Even Derain, guided by Matisse, adopted this technique in 1905, during a stay in Collioure, followed between 1906 and 1907 by Metzinger and Delaunay, by Severini and G. Balla; optical cubism and futurism thus drew, in turn, more than one suggestion from neo-impressionism, which allowed the cubists in particular to pursue, after 1914, a new dynamic definition of space. Even outside France, Seurat’s death had not in the least compromised the spread of the movement.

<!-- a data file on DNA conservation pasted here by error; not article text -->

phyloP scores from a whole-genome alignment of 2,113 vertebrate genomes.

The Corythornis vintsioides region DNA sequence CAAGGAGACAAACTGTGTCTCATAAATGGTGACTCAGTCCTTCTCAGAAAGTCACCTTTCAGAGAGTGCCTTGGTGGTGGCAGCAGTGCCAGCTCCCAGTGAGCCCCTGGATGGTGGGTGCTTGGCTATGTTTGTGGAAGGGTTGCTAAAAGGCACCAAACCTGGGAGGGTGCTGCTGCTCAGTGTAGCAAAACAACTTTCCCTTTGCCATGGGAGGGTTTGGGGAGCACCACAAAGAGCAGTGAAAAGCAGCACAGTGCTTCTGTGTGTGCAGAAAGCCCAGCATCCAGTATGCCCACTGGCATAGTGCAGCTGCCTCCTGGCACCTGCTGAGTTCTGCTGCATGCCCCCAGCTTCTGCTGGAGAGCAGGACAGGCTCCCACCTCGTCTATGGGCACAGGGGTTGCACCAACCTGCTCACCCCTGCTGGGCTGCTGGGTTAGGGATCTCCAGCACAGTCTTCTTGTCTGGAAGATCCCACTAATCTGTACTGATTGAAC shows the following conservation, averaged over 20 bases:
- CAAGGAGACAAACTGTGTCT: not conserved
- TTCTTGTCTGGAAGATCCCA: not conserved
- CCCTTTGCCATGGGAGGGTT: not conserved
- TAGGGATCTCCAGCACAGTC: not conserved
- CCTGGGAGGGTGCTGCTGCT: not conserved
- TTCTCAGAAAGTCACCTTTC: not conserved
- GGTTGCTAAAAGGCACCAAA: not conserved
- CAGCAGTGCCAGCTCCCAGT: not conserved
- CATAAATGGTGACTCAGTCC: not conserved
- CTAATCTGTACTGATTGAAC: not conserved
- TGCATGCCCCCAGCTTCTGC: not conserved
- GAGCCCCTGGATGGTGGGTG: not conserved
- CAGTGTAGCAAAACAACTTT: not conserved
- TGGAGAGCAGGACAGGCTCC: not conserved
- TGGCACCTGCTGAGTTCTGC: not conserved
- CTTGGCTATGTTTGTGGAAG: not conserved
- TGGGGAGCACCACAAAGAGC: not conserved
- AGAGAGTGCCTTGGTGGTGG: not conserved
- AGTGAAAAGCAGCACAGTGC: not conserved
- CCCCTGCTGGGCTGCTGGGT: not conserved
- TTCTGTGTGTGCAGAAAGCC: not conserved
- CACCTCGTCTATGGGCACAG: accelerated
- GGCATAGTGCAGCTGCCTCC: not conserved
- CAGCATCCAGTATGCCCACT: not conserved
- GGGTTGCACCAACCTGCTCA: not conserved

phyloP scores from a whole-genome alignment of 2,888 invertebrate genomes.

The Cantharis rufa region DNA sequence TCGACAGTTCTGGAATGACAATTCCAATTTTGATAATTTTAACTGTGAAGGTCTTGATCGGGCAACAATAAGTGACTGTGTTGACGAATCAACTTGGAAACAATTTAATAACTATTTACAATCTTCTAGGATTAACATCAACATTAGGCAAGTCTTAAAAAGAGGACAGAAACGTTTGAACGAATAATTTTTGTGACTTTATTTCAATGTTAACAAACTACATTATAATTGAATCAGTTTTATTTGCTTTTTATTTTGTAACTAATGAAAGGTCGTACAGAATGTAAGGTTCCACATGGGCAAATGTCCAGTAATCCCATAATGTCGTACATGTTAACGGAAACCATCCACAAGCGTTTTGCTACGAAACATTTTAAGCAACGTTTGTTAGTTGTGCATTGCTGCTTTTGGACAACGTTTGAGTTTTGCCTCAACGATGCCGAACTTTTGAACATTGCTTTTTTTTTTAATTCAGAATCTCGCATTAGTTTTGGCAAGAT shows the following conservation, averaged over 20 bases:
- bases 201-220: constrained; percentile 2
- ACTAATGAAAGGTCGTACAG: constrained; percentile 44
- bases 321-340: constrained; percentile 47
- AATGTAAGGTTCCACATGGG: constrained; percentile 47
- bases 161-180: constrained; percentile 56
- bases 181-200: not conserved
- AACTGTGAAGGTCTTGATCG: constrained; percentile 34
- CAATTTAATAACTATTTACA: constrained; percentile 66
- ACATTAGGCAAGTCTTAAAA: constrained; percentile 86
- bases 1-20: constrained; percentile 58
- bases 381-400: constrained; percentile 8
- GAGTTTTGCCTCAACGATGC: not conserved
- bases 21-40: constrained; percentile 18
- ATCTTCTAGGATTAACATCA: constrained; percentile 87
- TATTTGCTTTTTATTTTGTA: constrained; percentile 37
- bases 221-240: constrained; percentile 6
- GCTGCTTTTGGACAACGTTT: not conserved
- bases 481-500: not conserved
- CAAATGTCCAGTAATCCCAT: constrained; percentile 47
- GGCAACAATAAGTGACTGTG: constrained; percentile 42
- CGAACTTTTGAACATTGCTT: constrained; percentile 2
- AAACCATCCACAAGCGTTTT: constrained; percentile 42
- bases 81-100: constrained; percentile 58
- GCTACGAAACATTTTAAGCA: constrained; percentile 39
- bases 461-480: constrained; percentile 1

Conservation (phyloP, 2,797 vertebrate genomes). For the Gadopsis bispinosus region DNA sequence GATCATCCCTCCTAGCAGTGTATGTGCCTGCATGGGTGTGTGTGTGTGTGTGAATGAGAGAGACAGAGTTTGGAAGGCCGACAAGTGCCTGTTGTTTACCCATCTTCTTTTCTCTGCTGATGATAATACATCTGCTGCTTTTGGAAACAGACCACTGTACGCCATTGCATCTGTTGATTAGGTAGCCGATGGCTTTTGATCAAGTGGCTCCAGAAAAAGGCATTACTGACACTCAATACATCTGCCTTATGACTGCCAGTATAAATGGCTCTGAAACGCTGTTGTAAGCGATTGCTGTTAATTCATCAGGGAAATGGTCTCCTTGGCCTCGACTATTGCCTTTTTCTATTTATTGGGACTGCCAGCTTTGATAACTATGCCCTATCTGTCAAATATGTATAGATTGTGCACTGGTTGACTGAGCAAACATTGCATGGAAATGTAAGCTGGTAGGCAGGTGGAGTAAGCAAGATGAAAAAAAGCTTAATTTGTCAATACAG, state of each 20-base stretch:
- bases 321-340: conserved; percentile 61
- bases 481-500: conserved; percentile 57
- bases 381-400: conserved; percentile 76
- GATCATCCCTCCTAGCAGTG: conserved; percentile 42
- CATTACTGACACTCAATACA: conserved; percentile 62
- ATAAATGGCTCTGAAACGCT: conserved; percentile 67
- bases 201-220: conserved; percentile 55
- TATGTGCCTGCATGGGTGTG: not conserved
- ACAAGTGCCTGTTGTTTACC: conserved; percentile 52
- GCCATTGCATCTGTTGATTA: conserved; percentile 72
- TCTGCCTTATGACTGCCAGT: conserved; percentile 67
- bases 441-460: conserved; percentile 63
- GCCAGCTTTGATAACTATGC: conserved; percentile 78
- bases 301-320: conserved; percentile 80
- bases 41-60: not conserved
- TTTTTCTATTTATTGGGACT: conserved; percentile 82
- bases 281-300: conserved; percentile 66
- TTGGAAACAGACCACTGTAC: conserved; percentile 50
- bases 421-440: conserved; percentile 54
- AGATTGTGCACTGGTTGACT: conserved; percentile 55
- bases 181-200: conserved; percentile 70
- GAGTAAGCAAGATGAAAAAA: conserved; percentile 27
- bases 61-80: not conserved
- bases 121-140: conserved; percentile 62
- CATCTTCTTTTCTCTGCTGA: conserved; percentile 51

In Italy, Pellizza da Volpedo explicitly associated himself with the French research, while Segantini, Previati and Grubicy brought the idealistic and mystical instances of the academic tradition back into Divisionism, translating them into a technical and stylistic peculiarity with a moving, fluid cadence and highly evocative results. Through Belgium, and more precisely through the influence of van Rysselberghe and van de Velde, the Germans P. Baum, C. Hermann and C. Rohlfs were in turn to take on the task of creating a new style. Rohlfs were in their turn, at the end of the century, to adopt the pointillist modality; I. Hauptmann, in relations with Signac between 1908 and 1912, would keep the Neo-Impressionist language alive until 1920.